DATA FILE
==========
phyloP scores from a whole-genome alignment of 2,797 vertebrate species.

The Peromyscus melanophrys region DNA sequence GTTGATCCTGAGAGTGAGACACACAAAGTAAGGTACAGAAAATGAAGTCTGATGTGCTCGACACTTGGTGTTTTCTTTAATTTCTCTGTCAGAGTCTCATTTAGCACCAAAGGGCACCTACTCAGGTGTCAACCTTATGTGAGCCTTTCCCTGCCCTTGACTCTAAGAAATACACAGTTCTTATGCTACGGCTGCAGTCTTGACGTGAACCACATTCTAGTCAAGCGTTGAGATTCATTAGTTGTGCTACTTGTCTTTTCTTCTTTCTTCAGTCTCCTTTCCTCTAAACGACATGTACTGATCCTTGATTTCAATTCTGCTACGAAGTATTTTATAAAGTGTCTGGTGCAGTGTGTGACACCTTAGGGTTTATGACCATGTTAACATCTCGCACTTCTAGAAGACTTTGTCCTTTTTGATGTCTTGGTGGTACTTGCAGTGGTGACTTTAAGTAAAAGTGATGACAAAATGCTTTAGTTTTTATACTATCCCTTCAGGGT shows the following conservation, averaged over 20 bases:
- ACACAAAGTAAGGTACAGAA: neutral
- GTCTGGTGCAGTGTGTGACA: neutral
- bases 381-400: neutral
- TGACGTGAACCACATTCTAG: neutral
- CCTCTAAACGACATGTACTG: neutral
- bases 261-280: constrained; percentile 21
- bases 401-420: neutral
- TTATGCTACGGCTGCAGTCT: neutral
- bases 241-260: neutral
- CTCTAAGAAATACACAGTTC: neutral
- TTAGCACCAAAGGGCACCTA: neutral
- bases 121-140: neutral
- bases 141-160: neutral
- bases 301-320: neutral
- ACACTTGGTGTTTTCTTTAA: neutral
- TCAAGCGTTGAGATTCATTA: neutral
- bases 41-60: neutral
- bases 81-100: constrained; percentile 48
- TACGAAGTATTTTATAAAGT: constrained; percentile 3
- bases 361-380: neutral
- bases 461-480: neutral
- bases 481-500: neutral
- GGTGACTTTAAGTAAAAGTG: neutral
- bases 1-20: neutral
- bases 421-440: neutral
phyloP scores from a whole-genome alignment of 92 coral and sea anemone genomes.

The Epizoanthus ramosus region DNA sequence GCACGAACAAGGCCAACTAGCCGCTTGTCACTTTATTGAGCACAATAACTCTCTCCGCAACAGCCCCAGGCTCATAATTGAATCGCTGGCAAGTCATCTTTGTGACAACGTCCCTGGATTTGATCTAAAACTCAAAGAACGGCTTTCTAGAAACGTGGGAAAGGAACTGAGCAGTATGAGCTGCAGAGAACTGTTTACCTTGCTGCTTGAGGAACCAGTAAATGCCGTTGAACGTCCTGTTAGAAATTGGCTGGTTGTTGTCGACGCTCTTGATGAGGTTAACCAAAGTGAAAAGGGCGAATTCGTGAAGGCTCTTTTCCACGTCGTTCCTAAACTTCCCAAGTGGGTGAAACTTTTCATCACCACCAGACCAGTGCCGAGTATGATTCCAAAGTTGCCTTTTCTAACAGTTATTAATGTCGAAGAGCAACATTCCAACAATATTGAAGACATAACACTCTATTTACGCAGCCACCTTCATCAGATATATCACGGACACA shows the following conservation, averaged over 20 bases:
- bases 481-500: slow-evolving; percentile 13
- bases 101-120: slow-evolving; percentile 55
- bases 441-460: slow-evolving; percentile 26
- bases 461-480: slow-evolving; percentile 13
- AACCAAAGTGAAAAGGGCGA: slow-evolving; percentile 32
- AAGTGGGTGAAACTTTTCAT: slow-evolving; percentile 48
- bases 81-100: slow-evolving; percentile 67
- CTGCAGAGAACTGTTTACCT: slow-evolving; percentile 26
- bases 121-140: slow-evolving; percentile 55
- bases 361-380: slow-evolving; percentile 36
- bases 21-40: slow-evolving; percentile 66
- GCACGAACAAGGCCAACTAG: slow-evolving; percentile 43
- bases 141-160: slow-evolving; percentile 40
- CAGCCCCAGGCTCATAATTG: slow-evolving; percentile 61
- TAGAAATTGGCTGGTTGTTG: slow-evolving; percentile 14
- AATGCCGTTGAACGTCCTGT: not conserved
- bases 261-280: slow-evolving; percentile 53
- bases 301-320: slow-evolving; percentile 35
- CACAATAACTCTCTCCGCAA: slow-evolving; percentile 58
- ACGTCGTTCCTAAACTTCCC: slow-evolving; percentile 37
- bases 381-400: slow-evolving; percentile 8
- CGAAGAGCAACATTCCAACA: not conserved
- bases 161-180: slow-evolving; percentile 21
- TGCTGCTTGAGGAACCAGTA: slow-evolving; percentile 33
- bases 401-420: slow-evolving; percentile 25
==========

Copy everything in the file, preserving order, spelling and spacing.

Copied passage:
phyloP scores from a whole-genome alignment of 2,797 vertebrate species.

The Peromyscus melanophrys region DNA sequence GTTGATCCTGAGAGTGAGACACACAAAGTAAGGTACAGAAAATGAAGTCTGATGTGCTCGACACTTGGTGTTTTCTTTAATTTCTCTGTCAGAGTCTCATTTAGCACCAAAGGGCACCTACTCAGGTGTCAACCTTATGTGAGCCTTTCCCTGCCCTTGACTCTAAGAAATACACAGTTCTTATGCTACGGCTGCAGTCTTGACGTGAACCACATTCTAGTCAAGCGTTGAGATTCATTAGTTGTGCTACTTGTCTTTTCTTCTTTCTTCAGTCTCCTTTCCTCTAAACGACATGTACTGATCCTTGATTTCAATTCTGCTACGAAGTATTTTATAAAGTGTCTGGTGCAGTGTGTGACACCTTAGGGTTTATGACCATGTTAACATCTCGCACTTCTAGAAGACTTTGTCCTTTTTGATGTCTTGGTGGTACTTGCAGTGGTGACTTTAAGTAAAAGTGATGACAAAATGCTTTAGTTTTTATACTATCCCTTCAGGGT shows the following conservation, averaged over 20 bases:
- ACACAAAGTAAGGTACAGAA: neutral
- GTCTGGTGCAGTGTGTGACA: neutral
- bases 381-400: neutral
- TGACGTGAACCACATTCTAG: neutral
- CCTCTAAACGACATGTACTG: neutral
- bases 261-280: constrained; percentile 21
- bases 401-420: neutral
- TTATGCTACGGCTGCAGTCT: neutral
- bases 241-260: neutral
- CTCTAAGAAATACACAGTTC: neutral
- TTAGCACCAAAGGGCACCTA: neutral
- bases 121-140: neutral
- bases 141-160: neutral
- bases 301-320: neutral
- ACACTTGGTGTTTTCTTTAA: neutral
- TCAAGCGTTGAGATTCATTA: neutral
- bases 41-60: neutral
- bases 81-100: constrained; percentile 48
- TACGAAGTATTTTATAAAGT: constrained; percentile 3
- bases 361-380: neutral
- bases 461-480: neutral
- bases 481-500: neutral
- GGTGACTTTAAGTAAAAGTG: neutral
- bases 1-20: neutral
- bases 421-440: neutral
phyloP scores from a whole-genome alignment of 92 coral and sea anemone genomes.

The Epizoanthus ramosus region DNA sequence GCACGAACAAGGCCAACTAGCCGCTTGTCACTTTATTGAGCACAATAACTCTCTCCGCAACAGCCCCAGGCTCATAATTGAATCGCTGGCAAGTCATCTTTGTGACAACGTCCCTGGATTTGATCTAAAACTCAAAGAACGGCTTTCTAGAAACGTGGGAAAGGAACTGAGCAGTATGAGCTGCAGAGAACTGTTTACCTTGCTGCTTGAGGAACCAGTAAATGCCGTTGAACGTCCTGTTAGAAATTGGCTGGTTGTTGTCGACGCTCTTGATGAGGTTAACCAAAGTGAAAAGGGCGAATTCGTGAAGGCTCTTTTCCACGTCGTTCCTAAACTTCCCAAGTGGGTGAAACTTTTCATCACCACCAGACCAGTGCCGAGTATGATTCCAAAGTTGCCTTTTCTAACAGTTATTAATGTCGAAGAGCAACATTCCAACAATATTGAAGACATAACACTCTATTTACGCAGCCACCTTCATCAGATATATCACGGACACA shows the following conservation, averaged over 20 bases:
- bases 481-500: slow-evolving; percentile 13
- bases 101-120: slow-evolving; percentile 55
- bases 441-460: slow-evolving; percentile 26
- bases 461-480: slow-evolving; percentile 13
- AACCAAAGTGAAAAGGGCGA: slow-evolving; percentile 32
- AAGTGGGTGAAACTTTTCAT: slow-evolving; percentile 48
- bases 81-100: slow-evolving; percentile 67
- CTGCAGAGAACTGTTTACCT: slow-evolving; percentile 26
- bases 121-140: slow-evolving; percentile 55
- bases 361-380: slow-evolving; percentile 36
- bases 21-40: slow-evolving; percentile 66
- GCACGAACAAGGCCAACTAG: slow-evolving; percentile 43
- bases 141-160: slow-evolving; percentile 40
- CAGCCCCAGGCTCATAATTG: slow-evolving; percentile 61
- TAGAAATTGGCTGGTTGTTG: slow-evolving; percentile 14
- AATGCCGTTGAACGTCCTGT: not conserved
- bases 261-280: slow-evolving; percentile 53
- bases 301-320: slow-evolving; percentile 35
- CACAATAACTCTCTCCGCAA: slow-evolving; percentile 58
- ACGTCGTTCCTAAACTTCCC: slow-evolving; percentile 37
- bases 381-400: slow-evolving; percentile 8
- CGAAGAGCAACATTCCAACA: not conserved
- bases 161-180: slow-evolving; percentile 21
- TGCTGCTTGAGGAACCAGTA: slow-evolving; percentile 33
- bases 401-420: slow-evolving; percentile 25